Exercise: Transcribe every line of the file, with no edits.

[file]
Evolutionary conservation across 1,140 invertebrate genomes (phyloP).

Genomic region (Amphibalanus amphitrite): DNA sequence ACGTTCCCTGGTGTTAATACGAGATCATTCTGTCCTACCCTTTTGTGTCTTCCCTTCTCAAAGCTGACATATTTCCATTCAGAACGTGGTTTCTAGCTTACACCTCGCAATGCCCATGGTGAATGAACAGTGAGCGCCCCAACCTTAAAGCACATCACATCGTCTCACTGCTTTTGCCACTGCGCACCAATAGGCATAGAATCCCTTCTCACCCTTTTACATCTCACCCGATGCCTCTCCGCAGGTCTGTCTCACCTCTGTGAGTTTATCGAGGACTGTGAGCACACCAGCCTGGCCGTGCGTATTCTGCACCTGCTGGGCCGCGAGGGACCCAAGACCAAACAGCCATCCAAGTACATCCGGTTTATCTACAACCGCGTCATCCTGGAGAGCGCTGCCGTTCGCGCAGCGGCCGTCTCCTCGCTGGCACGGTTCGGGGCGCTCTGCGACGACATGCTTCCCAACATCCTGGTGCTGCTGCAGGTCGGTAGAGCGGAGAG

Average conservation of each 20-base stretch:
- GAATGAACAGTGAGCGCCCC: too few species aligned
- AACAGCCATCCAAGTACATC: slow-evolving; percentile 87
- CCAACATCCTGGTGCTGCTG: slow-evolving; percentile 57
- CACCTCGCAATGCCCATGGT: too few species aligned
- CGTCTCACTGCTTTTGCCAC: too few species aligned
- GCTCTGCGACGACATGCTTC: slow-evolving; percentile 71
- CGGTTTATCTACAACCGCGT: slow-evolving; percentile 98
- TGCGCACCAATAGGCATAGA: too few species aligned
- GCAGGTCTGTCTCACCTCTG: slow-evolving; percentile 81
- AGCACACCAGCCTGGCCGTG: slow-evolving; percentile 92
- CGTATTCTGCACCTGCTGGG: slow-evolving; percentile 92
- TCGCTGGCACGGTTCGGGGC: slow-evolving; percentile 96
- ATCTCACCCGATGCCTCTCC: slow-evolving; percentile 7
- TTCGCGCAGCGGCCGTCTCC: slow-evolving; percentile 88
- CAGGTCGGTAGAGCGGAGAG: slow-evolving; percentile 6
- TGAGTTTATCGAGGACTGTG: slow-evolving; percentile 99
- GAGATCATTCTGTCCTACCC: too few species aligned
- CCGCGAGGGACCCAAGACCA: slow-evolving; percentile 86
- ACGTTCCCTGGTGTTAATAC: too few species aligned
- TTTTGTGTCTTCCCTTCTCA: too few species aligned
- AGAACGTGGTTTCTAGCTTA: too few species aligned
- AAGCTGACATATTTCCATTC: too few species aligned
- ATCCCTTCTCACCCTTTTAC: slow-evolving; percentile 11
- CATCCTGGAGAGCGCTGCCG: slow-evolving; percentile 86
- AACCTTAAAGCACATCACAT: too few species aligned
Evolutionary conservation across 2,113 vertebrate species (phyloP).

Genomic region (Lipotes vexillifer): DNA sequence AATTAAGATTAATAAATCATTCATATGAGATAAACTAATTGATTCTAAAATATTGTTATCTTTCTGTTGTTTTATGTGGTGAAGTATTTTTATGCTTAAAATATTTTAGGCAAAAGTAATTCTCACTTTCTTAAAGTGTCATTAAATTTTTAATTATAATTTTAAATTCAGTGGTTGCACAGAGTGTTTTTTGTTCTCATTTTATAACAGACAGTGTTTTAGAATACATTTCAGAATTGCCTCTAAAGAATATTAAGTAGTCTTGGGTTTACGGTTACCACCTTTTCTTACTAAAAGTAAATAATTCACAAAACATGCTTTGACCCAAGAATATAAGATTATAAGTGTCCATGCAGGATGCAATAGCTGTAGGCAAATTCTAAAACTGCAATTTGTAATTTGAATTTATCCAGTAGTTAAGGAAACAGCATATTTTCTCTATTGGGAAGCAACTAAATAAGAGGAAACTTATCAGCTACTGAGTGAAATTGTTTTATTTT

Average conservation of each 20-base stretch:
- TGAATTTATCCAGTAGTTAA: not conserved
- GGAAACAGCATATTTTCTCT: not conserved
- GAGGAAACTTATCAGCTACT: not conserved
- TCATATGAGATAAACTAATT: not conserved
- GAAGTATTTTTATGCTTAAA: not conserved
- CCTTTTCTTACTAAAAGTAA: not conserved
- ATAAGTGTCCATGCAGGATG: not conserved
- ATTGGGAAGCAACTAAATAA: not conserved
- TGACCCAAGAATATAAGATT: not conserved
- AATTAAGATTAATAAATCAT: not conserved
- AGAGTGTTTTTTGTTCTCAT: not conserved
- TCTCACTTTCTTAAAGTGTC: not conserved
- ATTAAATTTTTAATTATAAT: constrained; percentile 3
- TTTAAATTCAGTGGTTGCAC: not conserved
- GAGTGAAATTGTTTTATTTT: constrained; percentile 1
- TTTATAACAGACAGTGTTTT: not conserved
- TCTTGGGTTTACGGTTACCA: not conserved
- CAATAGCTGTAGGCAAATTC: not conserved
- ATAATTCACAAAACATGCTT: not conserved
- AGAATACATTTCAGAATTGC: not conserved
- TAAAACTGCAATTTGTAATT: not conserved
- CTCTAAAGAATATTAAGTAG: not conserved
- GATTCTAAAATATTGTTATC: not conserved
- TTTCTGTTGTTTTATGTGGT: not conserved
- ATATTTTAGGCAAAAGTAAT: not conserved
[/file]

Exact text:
Evolutionary conservation across 1,140 invertebrate genomes (phyloP).

Genomic region (Amphibalanus amphitrite): DNA sequence ACGTTCCCTGGTGTTAATACGAGATCATTCTGTCCTACCCTTTTGTGTCTTCCCTTCTCAAAGCTGACATATTTCCATTCAGAACGTGGTTTCTAGCTTACACCTCGCAATGCCCATGGTGAATGAACAGTGAGCGCCCCAACCTTAAAGCACATCACATCGTCTCACTGCTTTTGCCACTGCGCACCAATAGGCATAGAATCCCTTCTCACCCTTTTACATCTCACCCGATGCCTCTCCGCAGGTCTGTCTCACCTCTGTGAGTTTATCGAGGACTGTGAGCACACCAGCCTGGCCGTGCGTATTCTGCACCTGCTGGGCCGCGAGGGACCCAAGACCAAACAGCCATCCAAGTACATCCGGTTTATCTACAACCGCGTCATCCTGGAGAGCGCTGCCGTTCGCGCAGCGGCCGTCTCCTCGCTGGCACGGTTCGGGGCGCTCTGCGACGACATGCTTCCCAACATCCTGGTGCTGCTGCAGGTCGGTAGAGCGGAGAG

Average conservation of each 20-base stretch:
- GAATGAACAGTGAGCGCCCC: too few species aligned
- AACAGCCATCCAAGTACATC: slow-evolving; percentile 87
- CCAACATCCTGGTGCTGCTG: slow-evolving; percentile 57
- CACCTCGCAATGCCCATGGT: too few species aligned
- CGTCTCACTGCTTTTGCCAC: too few species aligned
- GCTCTGCGACGACATGCTTC: slow-evolving; percentile 71
- CGGTTTATCTACAACCGCGT: slow-evolving; percentile 98
- TGCGCACCAATAGGCATAGA: too few species aligned
- GCAGGTCTGTCTCACCTCTG: slow-evolving; percentile 81
- AGCACACCAGCCTGGCCGTG: slow-evolving; percentile 92
- CGTATTCTGCACCTGCTGGG: slow-evolving; percentile 92
- TCGCTGGCACGGTTCGGGGC: slow-evolving; percentile 96
- ATCTCACCCGATGCCTCTCC: slow-evolving; percentile 7
- TTCGCGCAGCGGCCGTCTCC: slow-evolving; percentile 88
- CAGGTCGGTAGAGCGGAGAG: slow-evolving; percentile 6
- TGAGTTTATCGAGGACTGTG: slow-evolving; percentile 99
- GAGATCATTCTGTCCTACCC: too few species aligned
- CCGCGAGGGACCCAAGACCA: slow-evolving; percentile 86
- ACGTTCCCTGGTGTTAATAC: too few species aligned
- TTTTGTGTCTTCCCTTCTCA: too few species aligned
- AGAACGTGGTTTCTAGCTTA: too few species aligned
- AAGCTGACATATTTCCATTC: too few species aligned
- ATCCCTTCTCACCCTTTTAC: slow-evolving; percentile 11
- CATCCTGGAGAGCGCTGCCG: slow-evolving; percentile 86
- AACCTTAAAGCACATCACAT: too few species aligned
Evolutionary conservation across 2,113 vertebrate species (phyloP).

Genomic region (Lipotes vexillifer): DNA sequence AATTAAGATTAATAAATCATTCATATGAGATAAACTAATTGATTCTAAAATATTGTTATCTTTCTGTTGTTTTATGTGGTGAAGTATTTTTATGCTTAAAATATTTTAGGCAAAAGTAATTCTCACTTTCTTAAAGTGTCATTAAATTTTTAATTATAATTTTAAATTCAGTGGTTGCACAGAGTGTTTTTTGTTCTCATTTTATAACAGACAGTGTTTTAGAATACATTTCAGAATTGCCTCTAAAGAATATTAAGTAGTCTTGGGTTTACGGTTACCACCTTTTCTTACTAAAAGTAAATAATTCACAAAACATGCTTTGACCCAAGAATATAAGATTATAAGTGTCCATGCAGGATGCAATAGCTGTAGGCAAATTCTAAAACTGCAATTTGTAATTTGAATTTATCCAGTAGTTAAGGAAACAGCATATTTTCTCTATTGGGAAGCAACTAAATAAGAGGAAACTTATCAGCTACTGAGTGAAATTGTTTTATTTT

Average conservation of each 20-base stretch:
- TGAATTTATCCAGTAGTTAA: not conserved
- GGAAACAGCATATTTTCTCT: not conserved
- GAGGAAACTTATCAGCTACT: not conserved
- TCATATGAGATAAACTAATT: not conserved
- GAAGTATTTTTATGCTTAAA: not conserved
- CCTTTTCTTACTAAAAGTAA: not conserved
- ATAAGTGTCCATGCAGGATG: not conserved
- ATTGGGAAGCAACTAAATAA: not conserved
- TGACCCAAGAATATAAGATT: not conserved
- AATTAAGATTAATAAATCAT: not conserved
- AGAGTGTTTTTTGTTCTCAT: not conserved
- TCTCACTTTCTTAAAGTGTC: not conserved
- ATTAAATTTTTAATTATAAT: constrained; percentile 3
- TTTAAATTCAGTGGTTGCAC: not conserved
- GAGTGAAATTGTTTTATTTT: constrained; percentile 1
- TTTATAACAGACAGTGTTTT: not conserved
- TCTTGGGTTTACGGTTACCA: not conserved
- CAATAGCTGTAGGCAAATTC: not conserved
- ATAATTCACAAAACATGCTT: not conserved
- AGAATACATTTCAGAATTGC: not conserved
- TAAAACTGCAATTTGTAATT: not conserved
- CTCTAAAGAATATTAAGTAG: not conserved
- GATTCTAAAATATTGTTATC: not conserved
- TTTCTGTTGTTTTATGTGGT: not conserved
- ATATTTTAGGCAAAAGTAAT: not conserved